A guide to some of the common terminology and acronyms used in the mortgage process.
Adjustable Rate Mortgage (ARM): A mortgage in which the interest rate adjusts periodically based on movements in an index, such as the one year treasury rate.
ALTA Title Insurance: A title insurance policy that insures the mortgage against any future claims to title.
Annual Percentage Rate (APR): An overall interest rate based on all costs involved with the loan, such as lender fees, points, and mortgage insurance.
Appraisal: An estimate of the property value, generally based on comparable sales.
As-Built Survey: A drawing of the property and all structures, improvements, easements, and other features.
Cash Out Refinance: A refinance in which the borrower obtains more than a small amount of funds back at closing.
Closing: A meeting between borrower and the settlement agent (generally a title company), where final loan documents are signed and monies disbursed.
Closing Costs: Charges from the lender, title company, insurance company, recorder's office, and others to provide services that facilitate the mortgage.
Closing Disclosure (CD): Standardized document that spells out all costs, monthly payment, and other information about the final terms of the loan.
Condominium: A property owned as a group, with common grounds.
Credit Score: A numerical score given to an individual that helps determine credit worthiness. These come from Trans Union, Equifax, and Experian.
Debt Ratio: Monthly obligations divided by gross monthly income.
Deed: Legal document that conveys title to a property.
Deed of Trust: Legal document that pledges real property to secure a mortgage.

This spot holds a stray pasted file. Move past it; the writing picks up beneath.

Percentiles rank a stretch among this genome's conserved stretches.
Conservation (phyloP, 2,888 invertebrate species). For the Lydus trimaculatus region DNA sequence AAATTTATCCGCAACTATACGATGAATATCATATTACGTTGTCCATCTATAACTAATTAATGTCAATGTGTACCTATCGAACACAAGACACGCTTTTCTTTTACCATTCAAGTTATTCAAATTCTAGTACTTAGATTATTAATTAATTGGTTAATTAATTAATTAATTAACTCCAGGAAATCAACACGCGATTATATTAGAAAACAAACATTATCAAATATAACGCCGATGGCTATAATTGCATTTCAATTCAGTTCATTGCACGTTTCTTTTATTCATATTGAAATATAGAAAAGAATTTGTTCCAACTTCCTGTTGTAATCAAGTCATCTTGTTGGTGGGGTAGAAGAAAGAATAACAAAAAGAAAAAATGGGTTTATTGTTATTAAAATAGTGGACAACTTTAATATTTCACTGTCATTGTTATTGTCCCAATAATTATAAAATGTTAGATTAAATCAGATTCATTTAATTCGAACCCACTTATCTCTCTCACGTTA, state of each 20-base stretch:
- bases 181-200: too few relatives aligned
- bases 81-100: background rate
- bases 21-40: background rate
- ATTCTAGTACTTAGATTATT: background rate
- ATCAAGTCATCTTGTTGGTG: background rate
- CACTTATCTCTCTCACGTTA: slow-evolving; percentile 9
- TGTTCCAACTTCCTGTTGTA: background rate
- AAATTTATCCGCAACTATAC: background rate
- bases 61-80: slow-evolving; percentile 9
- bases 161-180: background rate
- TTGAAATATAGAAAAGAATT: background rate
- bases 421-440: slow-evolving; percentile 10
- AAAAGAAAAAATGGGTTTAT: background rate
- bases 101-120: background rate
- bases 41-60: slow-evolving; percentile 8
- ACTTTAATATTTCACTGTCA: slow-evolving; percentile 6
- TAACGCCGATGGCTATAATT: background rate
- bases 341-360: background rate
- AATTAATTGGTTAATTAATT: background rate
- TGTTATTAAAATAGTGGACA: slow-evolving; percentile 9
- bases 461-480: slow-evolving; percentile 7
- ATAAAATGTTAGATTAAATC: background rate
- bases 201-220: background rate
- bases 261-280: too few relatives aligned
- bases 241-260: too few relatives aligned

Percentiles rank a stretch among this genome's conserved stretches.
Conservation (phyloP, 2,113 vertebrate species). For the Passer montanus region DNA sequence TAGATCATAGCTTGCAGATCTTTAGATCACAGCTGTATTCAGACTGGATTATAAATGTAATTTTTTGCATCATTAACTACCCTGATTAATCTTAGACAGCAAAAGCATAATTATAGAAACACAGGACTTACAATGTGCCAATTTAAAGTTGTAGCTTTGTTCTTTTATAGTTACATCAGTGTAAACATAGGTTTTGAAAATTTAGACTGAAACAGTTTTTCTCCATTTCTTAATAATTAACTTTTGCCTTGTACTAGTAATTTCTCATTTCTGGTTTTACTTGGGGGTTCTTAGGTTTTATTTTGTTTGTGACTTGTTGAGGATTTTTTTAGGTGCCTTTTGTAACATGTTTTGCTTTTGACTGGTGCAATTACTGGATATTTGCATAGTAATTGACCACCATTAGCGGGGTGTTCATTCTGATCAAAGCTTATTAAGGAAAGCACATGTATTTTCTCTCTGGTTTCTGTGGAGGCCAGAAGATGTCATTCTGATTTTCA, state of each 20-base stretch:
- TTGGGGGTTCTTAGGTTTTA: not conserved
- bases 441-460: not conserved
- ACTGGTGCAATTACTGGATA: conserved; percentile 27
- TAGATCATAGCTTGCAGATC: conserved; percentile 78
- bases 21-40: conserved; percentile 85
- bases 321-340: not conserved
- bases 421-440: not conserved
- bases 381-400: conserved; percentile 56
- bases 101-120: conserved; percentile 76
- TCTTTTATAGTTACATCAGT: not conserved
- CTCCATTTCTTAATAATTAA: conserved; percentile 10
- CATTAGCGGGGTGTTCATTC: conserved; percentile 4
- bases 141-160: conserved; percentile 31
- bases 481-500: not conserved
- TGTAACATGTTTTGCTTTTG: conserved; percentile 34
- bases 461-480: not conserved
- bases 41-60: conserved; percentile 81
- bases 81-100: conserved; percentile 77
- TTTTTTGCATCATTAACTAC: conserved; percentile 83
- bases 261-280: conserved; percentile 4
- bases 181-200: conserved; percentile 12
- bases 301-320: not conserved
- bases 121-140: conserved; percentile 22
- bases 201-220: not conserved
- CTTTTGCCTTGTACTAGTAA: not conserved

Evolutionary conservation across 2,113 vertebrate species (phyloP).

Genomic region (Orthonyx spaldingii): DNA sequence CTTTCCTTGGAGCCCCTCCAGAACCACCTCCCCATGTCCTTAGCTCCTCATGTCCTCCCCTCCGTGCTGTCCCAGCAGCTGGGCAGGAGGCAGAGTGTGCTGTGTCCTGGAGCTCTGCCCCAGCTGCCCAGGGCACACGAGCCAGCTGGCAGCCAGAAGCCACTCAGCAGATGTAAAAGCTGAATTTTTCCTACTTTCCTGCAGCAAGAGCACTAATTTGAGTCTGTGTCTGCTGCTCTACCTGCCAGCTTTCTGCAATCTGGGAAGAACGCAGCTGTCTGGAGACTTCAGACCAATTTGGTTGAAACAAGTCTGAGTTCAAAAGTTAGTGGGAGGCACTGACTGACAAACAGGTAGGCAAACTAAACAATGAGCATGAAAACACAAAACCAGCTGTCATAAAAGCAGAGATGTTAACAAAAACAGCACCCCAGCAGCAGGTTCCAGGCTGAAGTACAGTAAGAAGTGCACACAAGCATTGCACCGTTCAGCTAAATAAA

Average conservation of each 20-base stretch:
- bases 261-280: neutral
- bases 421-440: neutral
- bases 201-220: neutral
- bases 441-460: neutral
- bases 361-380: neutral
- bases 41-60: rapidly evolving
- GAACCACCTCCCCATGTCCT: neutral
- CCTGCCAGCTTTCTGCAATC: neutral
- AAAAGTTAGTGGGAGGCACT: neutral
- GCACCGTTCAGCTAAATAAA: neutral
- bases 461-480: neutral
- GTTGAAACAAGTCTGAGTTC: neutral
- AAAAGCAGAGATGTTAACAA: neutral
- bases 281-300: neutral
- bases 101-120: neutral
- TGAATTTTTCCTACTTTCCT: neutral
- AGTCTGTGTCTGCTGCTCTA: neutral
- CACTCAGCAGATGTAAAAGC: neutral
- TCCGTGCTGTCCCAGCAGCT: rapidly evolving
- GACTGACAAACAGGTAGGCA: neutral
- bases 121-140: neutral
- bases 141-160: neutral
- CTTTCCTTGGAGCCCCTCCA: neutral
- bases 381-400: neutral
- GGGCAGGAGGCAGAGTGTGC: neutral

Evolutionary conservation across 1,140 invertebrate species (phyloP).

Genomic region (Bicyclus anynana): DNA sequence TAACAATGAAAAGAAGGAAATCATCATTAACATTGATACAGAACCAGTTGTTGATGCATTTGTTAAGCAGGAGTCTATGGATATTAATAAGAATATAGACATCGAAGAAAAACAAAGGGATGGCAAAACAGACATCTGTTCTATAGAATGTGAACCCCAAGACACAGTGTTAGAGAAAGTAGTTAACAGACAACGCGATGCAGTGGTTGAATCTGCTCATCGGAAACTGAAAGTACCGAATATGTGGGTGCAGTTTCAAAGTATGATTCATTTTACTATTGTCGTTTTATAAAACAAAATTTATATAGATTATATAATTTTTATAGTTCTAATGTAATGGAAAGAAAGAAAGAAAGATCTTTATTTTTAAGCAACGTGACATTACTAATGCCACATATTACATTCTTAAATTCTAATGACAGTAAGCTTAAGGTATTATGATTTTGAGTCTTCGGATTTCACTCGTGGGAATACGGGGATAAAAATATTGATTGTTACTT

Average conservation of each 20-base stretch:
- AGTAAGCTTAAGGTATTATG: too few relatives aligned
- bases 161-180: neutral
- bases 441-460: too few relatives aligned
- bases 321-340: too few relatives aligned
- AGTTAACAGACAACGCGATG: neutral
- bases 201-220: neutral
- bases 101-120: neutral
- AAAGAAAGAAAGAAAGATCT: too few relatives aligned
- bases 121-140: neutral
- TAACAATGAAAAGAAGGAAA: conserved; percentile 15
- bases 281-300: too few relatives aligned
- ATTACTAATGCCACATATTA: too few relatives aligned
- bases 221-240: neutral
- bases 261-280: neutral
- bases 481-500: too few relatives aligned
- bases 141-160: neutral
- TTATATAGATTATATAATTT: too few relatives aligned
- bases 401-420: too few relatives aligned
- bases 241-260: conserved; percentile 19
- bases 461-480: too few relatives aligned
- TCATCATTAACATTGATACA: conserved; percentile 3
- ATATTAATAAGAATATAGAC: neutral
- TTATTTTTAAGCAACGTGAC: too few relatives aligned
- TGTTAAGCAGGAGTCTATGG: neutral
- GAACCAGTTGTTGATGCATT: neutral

Discount Points (Points): Additional money paid at closing to purchase a better interest rate.
Down Payment: Funds paid up front to make up the difference between the purchase price and the mortgage amount.
Earnest Money: Funds given by a buyer as part of a purchase agreement to bind the transaction or assure payment.
Easement: An interest in property, owned by someone other than the person in title, which grants specific limited use or privilege.
Equity: The difference between market value and current indebtedness.
Escrow Officer: Neutral third party, typically a title company, which facilitates the closing.
Escrow Account: Funds held by the lender to pay for repairs after closing, or for recurring expenses such as property taxes and insurance.
Fannie Mae (FNMA) / Freddie Mac (FHLMC): Quasi-government agencies that set guidelines for and invest in conventional mortgages.
Federal Housing Authority (FHA): The division of the Department of Housing and Urban Development that sets guidelines for and insures FHA mortgages.
Fixed Rate Mortgage: A mortgage with a set interest rate for the entire term of the loan.
Flood Insurance: Mandatory insurance for some homes that are built in a designated flood zone.
Gift Funds: Money given to the borrower by someone else to pay for down payment or closing costs.
Hazard Insurance: Also known as homeowner's insurance, a policy that protects the property from specific losses such as fire or windstorms.
Home Inspection: An inspection of the property's physical condition.
Investment Property: Property owned for the purpose of income, not as a primary residence.